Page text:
Is it too early to flick the central heating on? Or how about lighting a cosy fire?
- Credit: PA
There’s a definite nip in the air now that we’re in autumn but I’ve so far managed to resist flicking on the central heating, writes Sheena Grant.
But, then again, it’s easier for me than for some others. After all, I’m a member of the growing ranks of hideously self-righteous woodburning stove owners. We can afford a smug smile as we toss another log on the fire and sit back to luxuriate in the toasty warmth of our sitting rooms on cold winter nights.
Of course, the most smug amongst us are those who can harvest fuel from their very own woodland. That, sadly, does not include me. I have to buy my logs in or scavenge them from the countryside, which is time-consuming and impractical. I’ve even tried making paper briquettes to save money but that soon became a chore so unpleasant that a few hours’ ironing seemed like a treat.
Given all that ? and the price of wood ? I lost my smug smile some time ago. (I think Chancellor George Osborne found it and is now wearing it permanently. Who knows why? Perhaps he has his own private woodland.)
But I still love my stove.
The chimney has been swept in readiness for another winter and a load of logs delivered ? too many to store in the space I had available.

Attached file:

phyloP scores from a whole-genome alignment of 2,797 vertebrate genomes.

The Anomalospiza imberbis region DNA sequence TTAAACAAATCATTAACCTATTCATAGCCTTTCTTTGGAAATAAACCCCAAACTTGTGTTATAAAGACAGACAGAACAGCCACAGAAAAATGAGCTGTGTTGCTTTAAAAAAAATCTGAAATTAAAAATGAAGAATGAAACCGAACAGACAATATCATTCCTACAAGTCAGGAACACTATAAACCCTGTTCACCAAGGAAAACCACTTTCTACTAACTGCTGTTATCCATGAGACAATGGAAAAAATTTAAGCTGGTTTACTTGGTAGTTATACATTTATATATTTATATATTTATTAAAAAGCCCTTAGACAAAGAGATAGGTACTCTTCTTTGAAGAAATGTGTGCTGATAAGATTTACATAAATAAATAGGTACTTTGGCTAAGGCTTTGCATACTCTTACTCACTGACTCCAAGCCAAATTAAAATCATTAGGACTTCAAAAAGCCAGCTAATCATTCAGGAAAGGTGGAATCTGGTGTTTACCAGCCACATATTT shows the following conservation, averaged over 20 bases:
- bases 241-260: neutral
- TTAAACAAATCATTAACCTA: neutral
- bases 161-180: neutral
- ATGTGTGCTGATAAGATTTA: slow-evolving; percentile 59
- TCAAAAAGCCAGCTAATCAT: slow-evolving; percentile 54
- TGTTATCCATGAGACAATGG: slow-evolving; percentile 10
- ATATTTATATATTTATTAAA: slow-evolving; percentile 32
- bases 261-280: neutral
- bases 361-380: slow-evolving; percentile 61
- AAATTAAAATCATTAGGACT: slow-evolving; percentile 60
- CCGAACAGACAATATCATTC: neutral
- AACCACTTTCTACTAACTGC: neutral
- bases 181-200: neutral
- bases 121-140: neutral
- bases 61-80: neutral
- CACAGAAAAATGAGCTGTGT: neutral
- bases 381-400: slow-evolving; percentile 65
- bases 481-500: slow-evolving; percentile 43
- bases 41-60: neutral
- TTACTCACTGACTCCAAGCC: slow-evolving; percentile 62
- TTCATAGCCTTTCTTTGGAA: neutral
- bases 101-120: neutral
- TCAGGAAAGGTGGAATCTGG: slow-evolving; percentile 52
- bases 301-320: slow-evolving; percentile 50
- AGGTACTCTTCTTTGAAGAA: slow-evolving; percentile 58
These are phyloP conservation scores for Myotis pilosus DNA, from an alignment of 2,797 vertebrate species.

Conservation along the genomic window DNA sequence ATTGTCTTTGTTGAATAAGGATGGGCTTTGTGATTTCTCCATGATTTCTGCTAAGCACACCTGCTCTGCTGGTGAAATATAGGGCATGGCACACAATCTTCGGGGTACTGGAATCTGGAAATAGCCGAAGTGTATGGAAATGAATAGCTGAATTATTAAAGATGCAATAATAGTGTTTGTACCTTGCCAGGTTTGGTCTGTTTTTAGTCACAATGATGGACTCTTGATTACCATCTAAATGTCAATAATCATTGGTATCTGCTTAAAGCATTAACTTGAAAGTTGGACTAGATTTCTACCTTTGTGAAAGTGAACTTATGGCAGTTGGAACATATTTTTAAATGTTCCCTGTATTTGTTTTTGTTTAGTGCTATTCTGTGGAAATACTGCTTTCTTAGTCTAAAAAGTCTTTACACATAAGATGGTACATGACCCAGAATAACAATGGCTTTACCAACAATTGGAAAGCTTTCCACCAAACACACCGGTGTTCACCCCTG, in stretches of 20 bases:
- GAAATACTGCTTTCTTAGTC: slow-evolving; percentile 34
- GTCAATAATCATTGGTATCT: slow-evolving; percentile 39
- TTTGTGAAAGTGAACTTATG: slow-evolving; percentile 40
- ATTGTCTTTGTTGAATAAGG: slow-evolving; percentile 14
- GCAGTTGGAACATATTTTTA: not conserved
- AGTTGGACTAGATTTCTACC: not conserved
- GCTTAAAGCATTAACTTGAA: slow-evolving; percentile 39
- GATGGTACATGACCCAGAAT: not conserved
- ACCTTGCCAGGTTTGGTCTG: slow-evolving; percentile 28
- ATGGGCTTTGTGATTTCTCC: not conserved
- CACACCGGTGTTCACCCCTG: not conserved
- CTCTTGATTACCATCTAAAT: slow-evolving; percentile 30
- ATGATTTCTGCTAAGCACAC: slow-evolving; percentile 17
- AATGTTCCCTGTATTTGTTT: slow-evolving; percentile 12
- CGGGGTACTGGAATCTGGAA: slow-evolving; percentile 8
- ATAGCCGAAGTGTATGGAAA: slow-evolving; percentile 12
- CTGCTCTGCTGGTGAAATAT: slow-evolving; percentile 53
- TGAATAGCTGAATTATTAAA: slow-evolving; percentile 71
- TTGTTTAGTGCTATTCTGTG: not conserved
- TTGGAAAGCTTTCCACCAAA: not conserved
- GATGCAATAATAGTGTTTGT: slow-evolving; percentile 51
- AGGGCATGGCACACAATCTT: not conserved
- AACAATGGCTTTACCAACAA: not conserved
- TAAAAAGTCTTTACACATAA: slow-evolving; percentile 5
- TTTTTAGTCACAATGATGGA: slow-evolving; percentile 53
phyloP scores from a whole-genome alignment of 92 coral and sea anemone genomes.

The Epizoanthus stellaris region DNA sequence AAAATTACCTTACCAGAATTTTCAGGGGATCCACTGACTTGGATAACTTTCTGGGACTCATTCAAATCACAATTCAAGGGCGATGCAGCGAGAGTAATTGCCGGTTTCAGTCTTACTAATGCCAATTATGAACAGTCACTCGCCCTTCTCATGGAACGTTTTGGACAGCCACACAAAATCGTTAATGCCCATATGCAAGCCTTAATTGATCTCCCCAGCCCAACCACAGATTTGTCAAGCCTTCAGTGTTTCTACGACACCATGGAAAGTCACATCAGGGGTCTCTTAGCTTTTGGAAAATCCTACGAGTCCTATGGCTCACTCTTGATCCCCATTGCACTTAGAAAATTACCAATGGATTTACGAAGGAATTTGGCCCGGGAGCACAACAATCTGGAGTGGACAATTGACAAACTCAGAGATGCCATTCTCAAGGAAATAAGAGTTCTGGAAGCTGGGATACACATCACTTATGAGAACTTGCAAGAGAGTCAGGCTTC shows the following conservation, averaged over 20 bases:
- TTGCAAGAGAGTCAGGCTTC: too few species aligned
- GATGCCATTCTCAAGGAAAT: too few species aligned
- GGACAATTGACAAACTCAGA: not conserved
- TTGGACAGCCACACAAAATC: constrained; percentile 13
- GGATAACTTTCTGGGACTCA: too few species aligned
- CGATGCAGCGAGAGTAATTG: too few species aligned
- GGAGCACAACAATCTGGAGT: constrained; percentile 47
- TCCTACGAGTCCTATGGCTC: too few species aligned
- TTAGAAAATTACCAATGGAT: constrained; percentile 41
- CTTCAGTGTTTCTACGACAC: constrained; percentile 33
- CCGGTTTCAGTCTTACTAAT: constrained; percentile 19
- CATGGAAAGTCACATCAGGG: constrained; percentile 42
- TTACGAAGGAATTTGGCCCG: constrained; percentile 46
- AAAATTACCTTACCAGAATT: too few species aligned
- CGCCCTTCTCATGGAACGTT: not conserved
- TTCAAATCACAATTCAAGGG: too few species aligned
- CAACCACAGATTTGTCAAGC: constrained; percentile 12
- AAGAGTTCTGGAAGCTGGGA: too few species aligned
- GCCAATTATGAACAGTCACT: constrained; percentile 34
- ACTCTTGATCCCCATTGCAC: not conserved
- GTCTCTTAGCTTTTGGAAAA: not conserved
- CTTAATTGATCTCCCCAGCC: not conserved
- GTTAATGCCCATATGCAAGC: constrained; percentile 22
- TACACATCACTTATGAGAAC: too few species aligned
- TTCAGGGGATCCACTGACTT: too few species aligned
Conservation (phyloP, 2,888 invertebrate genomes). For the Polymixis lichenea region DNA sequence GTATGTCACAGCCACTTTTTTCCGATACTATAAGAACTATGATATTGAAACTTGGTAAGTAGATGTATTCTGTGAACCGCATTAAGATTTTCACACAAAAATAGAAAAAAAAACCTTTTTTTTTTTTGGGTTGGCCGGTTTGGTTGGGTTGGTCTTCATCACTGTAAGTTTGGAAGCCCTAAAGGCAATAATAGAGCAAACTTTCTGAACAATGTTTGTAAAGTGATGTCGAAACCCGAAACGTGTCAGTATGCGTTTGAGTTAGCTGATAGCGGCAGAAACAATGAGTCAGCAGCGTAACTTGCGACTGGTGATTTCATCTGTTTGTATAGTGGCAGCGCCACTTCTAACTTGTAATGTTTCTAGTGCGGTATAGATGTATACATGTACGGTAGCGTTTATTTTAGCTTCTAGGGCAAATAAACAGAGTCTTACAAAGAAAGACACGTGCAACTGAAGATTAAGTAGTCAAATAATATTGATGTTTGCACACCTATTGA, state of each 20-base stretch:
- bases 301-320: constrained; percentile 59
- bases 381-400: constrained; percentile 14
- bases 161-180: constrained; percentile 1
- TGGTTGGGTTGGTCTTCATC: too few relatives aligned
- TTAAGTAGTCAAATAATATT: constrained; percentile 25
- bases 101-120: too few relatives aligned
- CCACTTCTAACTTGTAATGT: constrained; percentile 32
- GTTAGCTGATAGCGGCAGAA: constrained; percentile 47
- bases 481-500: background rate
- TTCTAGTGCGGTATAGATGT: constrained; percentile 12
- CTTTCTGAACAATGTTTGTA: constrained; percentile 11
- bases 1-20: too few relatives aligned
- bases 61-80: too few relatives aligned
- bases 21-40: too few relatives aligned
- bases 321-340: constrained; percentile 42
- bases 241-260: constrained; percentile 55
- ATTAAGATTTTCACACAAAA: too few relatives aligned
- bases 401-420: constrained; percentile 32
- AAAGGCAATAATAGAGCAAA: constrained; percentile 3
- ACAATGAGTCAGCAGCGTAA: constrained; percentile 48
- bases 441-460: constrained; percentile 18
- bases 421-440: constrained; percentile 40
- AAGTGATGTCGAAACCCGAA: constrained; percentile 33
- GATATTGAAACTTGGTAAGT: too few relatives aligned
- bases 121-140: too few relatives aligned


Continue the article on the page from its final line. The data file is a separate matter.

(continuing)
Now, if you think logs are expensive, you should see the price of commercially-available log stores, which can run to several hundred pounds. There must be something, I pondered, that could do the same job for a fraction of the cost.
I found the answer when I spotted a surplus-to-requirements empty paving stone pallet on a friend’s drive. A few hours later I had commandeered it, sawn the front off and fixed on a basic roof, which was then covered in shed felting and, hey presto, I had a log store. It’s not as pretty as the bought ones but it does the same job. And all for the cost of a length of shed felting.
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• I’m more than halfway through my quest to survive on foods produced within a 30-mile radius of my home during September. Last week, I lamented the lack of Suffolk-produced hummus and olives. But no sooner had I done so than the god of bourgeois comfort foods took pity on me. As I perused the local foods deli shelves in my nearest Co-op, I found a tub of just what I craved ? Suffolk-made hummus, olives and even fresh pesto. They were pricey, so I just looked longingly at the olives. But I did buy hummus and a tiny pot of pesto.
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